Opposite the town’s large Tesco, there is a small residential area and within this area you will find the home of Partizán Bardejov – surprisingly hidden away amongst the houses considering its main stand is fairly sizable.


Arriving at  Partizán Bardejov.


Entering the ground.


From the stand.

There was a steady flow of fans heading to the ground and there was a decent turnout from the small town for the evening’s game; no doubt, you’ll see many empty seats in my photos, but please remember that I have been watching football in Slovakia for 18 months now and my standards regarding what makes a ‘decent turnout’ have plummeted drastically.

The ground is certainly of a good standard for the Slovak 2nd tier with one large main stand and two of those newer stands which I’ve recently dubbed ‘comma stands’ (due to the shape). For my €2,50, I was free to wander the whole ground and I started at the little beer stall in the shadow of the stand; of course, it was Šariš once again.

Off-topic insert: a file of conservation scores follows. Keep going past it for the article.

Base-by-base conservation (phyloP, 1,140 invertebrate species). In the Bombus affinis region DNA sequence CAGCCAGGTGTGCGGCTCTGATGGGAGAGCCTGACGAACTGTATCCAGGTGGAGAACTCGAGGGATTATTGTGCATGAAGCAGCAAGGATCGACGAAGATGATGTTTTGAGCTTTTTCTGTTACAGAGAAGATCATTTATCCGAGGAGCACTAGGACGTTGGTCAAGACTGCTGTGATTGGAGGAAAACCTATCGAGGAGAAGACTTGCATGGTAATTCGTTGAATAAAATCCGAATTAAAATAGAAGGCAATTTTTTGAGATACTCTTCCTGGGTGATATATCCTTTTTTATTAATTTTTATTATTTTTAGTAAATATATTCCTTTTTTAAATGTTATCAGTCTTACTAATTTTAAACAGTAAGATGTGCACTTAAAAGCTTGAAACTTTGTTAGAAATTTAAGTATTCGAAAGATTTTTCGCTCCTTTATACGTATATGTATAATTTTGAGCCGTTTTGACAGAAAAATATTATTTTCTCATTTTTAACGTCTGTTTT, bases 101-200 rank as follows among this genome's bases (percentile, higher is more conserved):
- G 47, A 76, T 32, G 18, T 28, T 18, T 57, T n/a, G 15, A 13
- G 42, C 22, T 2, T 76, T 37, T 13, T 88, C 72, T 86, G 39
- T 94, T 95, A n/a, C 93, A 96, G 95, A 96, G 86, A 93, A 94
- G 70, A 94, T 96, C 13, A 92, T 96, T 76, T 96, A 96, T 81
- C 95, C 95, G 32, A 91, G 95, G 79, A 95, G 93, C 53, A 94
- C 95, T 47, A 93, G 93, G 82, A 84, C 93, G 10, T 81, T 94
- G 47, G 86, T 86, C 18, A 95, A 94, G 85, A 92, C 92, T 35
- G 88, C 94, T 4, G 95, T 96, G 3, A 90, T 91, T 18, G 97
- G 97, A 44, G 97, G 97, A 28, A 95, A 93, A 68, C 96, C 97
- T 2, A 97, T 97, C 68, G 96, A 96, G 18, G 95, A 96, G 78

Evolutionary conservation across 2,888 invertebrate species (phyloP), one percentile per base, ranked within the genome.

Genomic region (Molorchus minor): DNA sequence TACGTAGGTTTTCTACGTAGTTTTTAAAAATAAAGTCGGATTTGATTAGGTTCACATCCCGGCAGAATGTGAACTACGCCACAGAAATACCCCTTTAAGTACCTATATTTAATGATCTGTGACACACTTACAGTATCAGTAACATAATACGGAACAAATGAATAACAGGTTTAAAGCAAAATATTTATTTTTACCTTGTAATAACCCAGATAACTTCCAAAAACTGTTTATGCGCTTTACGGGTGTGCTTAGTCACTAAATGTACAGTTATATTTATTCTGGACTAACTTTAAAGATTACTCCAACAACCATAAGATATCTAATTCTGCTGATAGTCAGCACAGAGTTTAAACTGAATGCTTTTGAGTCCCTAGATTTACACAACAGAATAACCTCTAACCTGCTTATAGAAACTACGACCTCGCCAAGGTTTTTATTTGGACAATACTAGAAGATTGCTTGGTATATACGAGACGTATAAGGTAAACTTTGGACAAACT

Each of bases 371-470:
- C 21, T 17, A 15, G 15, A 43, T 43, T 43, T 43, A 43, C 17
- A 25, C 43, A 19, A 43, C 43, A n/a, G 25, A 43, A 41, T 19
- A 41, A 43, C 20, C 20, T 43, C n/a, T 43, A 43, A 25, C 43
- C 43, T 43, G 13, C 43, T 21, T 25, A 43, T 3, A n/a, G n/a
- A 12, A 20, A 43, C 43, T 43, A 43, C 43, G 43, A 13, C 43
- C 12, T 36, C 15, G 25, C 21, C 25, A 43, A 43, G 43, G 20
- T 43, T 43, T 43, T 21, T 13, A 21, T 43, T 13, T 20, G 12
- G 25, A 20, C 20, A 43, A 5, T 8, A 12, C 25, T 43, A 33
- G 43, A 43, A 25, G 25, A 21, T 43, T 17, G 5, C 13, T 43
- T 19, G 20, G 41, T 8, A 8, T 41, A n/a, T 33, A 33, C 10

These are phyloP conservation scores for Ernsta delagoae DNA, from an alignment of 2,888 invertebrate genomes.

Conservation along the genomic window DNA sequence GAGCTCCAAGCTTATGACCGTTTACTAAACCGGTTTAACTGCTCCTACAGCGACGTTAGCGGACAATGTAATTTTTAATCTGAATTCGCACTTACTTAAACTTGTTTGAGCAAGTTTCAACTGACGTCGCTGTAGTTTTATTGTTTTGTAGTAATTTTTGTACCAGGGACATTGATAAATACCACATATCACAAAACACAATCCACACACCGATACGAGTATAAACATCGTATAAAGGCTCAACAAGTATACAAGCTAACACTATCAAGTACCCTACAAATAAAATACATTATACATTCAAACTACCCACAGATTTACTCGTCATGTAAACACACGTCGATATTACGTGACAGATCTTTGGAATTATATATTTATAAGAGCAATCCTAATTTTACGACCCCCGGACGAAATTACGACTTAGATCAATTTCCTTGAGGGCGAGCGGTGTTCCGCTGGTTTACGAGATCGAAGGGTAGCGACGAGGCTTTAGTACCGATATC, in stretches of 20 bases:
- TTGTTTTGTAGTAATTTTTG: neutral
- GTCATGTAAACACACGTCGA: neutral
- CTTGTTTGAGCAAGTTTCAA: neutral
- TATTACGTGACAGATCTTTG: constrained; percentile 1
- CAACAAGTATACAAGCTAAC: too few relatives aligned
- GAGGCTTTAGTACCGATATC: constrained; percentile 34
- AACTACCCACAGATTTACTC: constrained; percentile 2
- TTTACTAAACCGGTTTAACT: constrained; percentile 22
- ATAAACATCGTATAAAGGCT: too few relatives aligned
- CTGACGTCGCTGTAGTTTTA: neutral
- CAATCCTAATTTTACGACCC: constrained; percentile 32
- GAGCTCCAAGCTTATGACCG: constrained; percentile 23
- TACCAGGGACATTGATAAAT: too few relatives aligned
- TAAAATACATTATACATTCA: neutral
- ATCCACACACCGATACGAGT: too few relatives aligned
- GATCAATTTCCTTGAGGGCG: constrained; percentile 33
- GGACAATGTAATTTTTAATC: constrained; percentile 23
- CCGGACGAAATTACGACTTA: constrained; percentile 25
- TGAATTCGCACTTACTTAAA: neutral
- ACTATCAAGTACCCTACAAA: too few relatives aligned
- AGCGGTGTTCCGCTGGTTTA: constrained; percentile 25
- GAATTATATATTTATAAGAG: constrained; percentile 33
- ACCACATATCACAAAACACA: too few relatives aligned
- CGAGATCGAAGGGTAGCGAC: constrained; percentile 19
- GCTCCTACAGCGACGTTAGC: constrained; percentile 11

It wasn’t long before the teams were out, so I started the game sitting in the shade of the main stand. Last time I’d seen Žilina II play (it was away at Nové Mesto nad Váhom) it was a energy-sapping dull 0-0 draw. Not today though. For the second weekend in a row, I was about to witness a fairly entertaining 2nd tier game.


The Ultras gather.


Teams are out.


The game backdropped by the main square’s church in the background.

Bardejov seemed to have a really young team, but all of them seemed technically a lot better than other Slovak teams I’d seen at this level. They passed it around nicely, although Žilina II looked to counter a lot.

Eventually, Bardejov deservedly broke the deadlock with a 20 yard smash that flew in. Joy for the gang of Ultras in the far corner.

As Bardejov continued to press for a second, I found entertainment in the stand in the form of the gentlemen sitting across from me. A clearly inebriated old chap, who looked a sort of mix between Sir Alf Ramsay and Brian Clough, was patrolling his row and vehemently gesticulating his thoughts and opinions towards the players below, as if he had the footballing expertise of the two aforementioned football managerial greats. He had passionate fits towards many an unsuspecting fan in the stand, but luckily I escaped such a spitty rant.


Match action.


Match action.

As the half approached its end, I circled to the other side of the ground to take some photos. Obviously I wanted my usual thumbs up photo, so I asked a middle-aged couple in the stand behind the goal. The man looked terrified of my camera and promptly gestured to his wife to take the photo. He went all backseat driver and began instructing her how to take it, then stating, “She…worker. Me….manager,” before laughing frantically. It was a bit weird.